Realtor.com® remains committed to helping consumers make connections with practitioners, recognizing that an in-depth profile covering your expertise and experience is at least as valuable as your transaction history. But on the road to developing a new agent search tool, the AgentMatch beta test sparked pushback from agents who resented the emphasis on individual sales data that included list-to-price ratios and average days on the market for listed homes. Critics noted that the data didn’t reflect team deals and held back newer agents who didn’t have long transaction histories. “Stats don’t tell the whole story,” says Ernie Graham, realtor.com®’s senior director of product management. “A lot of people got emotional about [AgentMatch], but no one was seeing the complete product or complete experience of it. AgentMatch was only experimenting with one data set around transactions.”

Graham says the program’s intent was always to be just one piece of a larger agent search experience. Based on findings from consumer focus groups and real estate advisory groups, it plans to gear up a broader program that includes these five pillars:

  1. Experience: including transaction history, such as active listings, and reviews of your performance from past clients. (It would not include days on the market or list price to sale price ratio, which stirred some of the AgentMatch controversy.)
  2. Expertise: including REALTOR® certifications and designations; types of properties often sold; blogs or social networks that demonstrate specific knowledge, and your showing activity in an area.
  3. Personal connections: revealing any friends of friends you’re connected with on social networks; your bios; and personal recommendations from clients.
  4. Brand: providing more information about the brokerage you’re affiliated with and any involvement in a team.
  5. Responsiveness: detailing your average response time to customer inquiries. Graham says consumers put a lot of weight on agent responsiveness, potentially leveling the playing field for newer agents who do have the time and eagerness to respond immediately to inquiries.

“We want to [create] rich agent profiles and let consumers choose what is most important to them,” Graham says.

Get Your Customers Talking

While Graham and his team at realtor.com innovate for the future, there’s one aspect of online reputation that many agents are already focusing on: customers’ ratings and reviews. Some agents find the more customer talk they encourage, the better off they are.

“Clients have told me they’ve read great reviews about me,” says Samer Kuraishi, a sales associate at A-K Real Estate Inc. in Germantown, Md. After every transaction, Kuraishi give customers a link to rate and review him on Zillow. “I use the Internet as leverage to building a great reputation—it shows this is who I am, this is what I can do for you. I don’t have to sell myself. They come to me, and they already know my ability.”

ZipRealty’s survey of 2,500 buyers found that the No. 1 factor that would make buyers contact an agent they found online was “excellent reviews that were clearly posted by real customers.” An honest review system of unfiltered, unedited comments was vital or buyers wouldn’t trust the comments, the survey found.

“If a rating system isn’t credible, transparent, authentic, and unedited, you actually do more damage implementing it,” says ZipRealty’s Baker. In 2012, ZipRealty launched an opt-in review tool for its agents, but any agent who opted in had to agree to let all comments appear—the good and the bad, unedited. Customers were asked to comment on everything from a agents’ overall housing expertise to their local knowledge.

At first, only 5 percent of ZipRealty agents used it, says Baker, who said he fielded a lot of criticism about it from those who feared a negative comment would damage their business. For those who opted in, however, they gained credibility by exposing themselves to an uncensored rating model, and even a negative comment or two did not doom their business when the overall picture was positive, Baker says. What’s more, the click-through rate on reviews was the highest of any links at ZipRealty’s website, exposing those who participated to more potential customers online. Today, 84 percent of ZipRealty agents opt in.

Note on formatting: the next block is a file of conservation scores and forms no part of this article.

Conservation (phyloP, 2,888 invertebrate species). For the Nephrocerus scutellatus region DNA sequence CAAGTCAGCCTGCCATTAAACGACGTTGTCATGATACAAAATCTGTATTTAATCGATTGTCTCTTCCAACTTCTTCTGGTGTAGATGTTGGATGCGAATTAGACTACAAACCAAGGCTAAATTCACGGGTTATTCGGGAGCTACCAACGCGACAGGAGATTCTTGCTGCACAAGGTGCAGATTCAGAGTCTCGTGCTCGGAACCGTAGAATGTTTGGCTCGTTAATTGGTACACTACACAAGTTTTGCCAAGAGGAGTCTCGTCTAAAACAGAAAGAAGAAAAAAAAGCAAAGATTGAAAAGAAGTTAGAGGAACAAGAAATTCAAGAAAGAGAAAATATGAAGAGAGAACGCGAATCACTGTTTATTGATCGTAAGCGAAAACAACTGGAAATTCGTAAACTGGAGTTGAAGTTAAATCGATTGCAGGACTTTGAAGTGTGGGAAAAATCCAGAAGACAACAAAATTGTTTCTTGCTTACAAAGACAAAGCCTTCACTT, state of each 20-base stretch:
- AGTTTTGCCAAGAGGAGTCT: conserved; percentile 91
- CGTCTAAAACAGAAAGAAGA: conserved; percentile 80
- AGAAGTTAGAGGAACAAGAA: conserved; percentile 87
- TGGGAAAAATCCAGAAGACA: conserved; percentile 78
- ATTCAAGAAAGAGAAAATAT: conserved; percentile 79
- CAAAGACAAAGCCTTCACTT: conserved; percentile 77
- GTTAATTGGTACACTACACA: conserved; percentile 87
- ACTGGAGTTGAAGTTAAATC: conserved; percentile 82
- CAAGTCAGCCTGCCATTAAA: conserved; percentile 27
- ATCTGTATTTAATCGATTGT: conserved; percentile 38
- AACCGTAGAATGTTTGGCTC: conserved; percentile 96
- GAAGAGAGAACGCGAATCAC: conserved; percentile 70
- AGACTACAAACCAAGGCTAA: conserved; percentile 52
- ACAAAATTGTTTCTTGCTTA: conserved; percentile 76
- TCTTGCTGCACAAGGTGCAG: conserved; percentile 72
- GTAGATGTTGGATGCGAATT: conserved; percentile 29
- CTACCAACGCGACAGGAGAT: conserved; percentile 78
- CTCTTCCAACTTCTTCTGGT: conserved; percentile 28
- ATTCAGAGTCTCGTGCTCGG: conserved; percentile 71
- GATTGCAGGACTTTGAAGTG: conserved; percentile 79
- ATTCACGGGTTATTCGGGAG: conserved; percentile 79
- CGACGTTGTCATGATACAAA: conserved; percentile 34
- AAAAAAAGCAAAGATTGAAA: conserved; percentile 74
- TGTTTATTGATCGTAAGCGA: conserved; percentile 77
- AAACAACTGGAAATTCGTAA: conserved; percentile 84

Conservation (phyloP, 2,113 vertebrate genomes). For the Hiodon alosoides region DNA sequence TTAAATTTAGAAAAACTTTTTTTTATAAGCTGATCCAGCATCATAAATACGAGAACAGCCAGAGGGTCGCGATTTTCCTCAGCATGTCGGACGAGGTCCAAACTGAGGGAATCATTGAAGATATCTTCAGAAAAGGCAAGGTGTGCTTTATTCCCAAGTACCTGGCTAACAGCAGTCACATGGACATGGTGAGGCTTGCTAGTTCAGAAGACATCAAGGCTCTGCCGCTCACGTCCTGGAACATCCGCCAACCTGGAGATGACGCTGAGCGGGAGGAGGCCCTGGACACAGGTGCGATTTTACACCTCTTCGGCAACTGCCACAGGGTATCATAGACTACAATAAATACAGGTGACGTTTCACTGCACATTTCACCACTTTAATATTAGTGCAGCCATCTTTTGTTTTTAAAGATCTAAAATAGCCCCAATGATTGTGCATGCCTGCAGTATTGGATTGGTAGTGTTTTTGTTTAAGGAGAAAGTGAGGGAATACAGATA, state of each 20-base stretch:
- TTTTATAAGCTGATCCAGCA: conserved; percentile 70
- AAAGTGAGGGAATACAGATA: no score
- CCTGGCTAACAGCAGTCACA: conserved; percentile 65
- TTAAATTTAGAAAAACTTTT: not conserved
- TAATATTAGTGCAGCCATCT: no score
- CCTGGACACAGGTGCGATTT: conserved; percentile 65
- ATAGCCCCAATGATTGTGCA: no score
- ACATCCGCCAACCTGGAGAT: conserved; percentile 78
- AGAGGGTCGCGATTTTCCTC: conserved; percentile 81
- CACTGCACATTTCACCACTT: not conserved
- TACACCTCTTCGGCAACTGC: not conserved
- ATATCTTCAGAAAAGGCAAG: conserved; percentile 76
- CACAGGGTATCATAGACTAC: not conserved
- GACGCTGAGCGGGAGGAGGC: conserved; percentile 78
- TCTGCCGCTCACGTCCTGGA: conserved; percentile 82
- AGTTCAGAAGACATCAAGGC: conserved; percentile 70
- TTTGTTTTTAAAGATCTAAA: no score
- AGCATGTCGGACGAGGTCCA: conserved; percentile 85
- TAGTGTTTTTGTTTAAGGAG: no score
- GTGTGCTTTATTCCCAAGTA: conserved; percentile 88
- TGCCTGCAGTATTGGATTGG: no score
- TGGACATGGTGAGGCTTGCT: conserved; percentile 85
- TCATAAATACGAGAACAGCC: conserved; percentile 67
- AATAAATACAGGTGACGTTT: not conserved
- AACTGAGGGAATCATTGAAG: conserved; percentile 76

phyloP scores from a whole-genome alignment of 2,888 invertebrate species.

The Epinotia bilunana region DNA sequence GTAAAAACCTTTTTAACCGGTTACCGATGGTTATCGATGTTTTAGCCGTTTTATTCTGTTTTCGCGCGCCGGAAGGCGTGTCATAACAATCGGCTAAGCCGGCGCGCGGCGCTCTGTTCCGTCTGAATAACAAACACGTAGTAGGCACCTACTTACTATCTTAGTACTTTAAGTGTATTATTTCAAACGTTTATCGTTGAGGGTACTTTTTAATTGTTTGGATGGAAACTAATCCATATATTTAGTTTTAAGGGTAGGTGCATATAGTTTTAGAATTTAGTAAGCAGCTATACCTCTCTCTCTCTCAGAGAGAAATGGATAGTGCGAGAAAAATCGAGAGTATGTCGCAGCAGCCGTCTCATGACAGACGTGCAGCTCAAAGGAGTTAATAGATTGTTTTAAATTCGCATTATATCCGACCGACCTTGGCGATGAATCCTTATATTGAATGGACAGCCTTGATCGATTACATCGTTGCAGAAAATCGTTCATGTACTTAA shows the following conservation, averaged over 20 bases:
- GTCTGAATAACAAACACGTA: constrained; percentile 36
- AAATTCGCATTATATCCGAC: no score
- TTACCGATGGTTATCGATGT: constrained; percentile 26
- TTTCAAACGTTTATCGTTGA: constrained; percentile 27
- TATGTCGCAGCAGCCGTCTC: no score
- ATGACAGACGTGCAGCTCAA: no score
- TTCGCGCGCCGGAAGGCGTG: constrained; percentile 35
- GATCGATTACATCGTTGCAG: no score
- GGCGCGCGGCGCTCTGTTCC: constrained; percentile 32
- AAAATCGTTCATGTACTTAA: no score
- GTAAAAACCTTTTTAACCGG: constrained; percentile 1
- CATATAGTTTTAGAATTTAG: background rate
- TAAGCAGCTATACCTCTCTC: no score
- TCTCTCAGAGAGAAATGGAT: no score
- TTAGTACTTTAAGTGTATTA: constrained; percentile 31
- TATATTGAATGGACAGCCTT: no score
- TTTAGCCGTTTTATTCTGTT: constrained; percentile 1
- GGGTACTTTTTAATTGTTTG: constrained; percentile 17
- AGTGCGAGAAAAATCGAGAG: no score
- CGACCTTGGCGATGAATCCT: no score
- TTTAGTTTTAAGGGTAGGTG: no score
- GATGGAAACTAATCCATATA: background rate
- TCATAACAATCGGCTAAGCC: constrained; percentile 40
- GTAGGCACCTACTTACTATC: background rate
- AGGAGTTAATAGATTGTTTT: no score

Larry Romito, CEO of Quality Service Certification, a real estate–focused customer service company, views customer reviews as a key to raising professionalism and accountability in the business, since they put your customers’ satisfaction in the forefront. His research shows that customers report the highest levels of satisfaction with real estate professionals who devote attention to counseling and needs assessment; availability and frequency of communication by the agent; thoroughness of the search process; negotiations; and attention to detail in contracts.

Last year, the National Association of REALTORS® funded a pilot with QSC to offer the “REALTOR® Excellence Program” to a number of REALTOR® associations, boards, and broker-owners. The program is operating in 24 local and state REALTOR® associations, Romito says. For those who participate, the company sends out a customer survey after every transaction, seeking detailed feedback on the agent’s service. Agents can choose whether to make all customer feedback public online at Ratedagent.com or keep the information private. But no comments are ever edited, Romito says.

Romito says agents are still warming up to the idea of exposing their customers’ sentiments online. Currently, there’s an even split among those who say “yes, publish all comments automatically,” those who say “let me see the results first before publishing all,” and those who wish to keep the feedback private.

Whether you choose to publicize your ratings or not, embracing the feedback can make you a better agent, says Jeff Turner, CEO of RealSatisfied. Since 2012, RealSatisfied also has been helping real estate professionals collect post-closing survey feedback from customers, which forms the basis of their online profile. RealSatisfied feedback can be integrated with agents’ Realtor.com® profile.

Turner says the program is not aimed at just gathering a quick testimonial or star rating. “There’s so much more to be learned by explicit customer feedback,” Turner says. “The ability to see exactly how your customer felt about various aspects of the transaction is beneficial. This is true on a case-by-case level and even more true when data begins to accumulate. What can be learned over time is valuable and shows you where to focus your training.”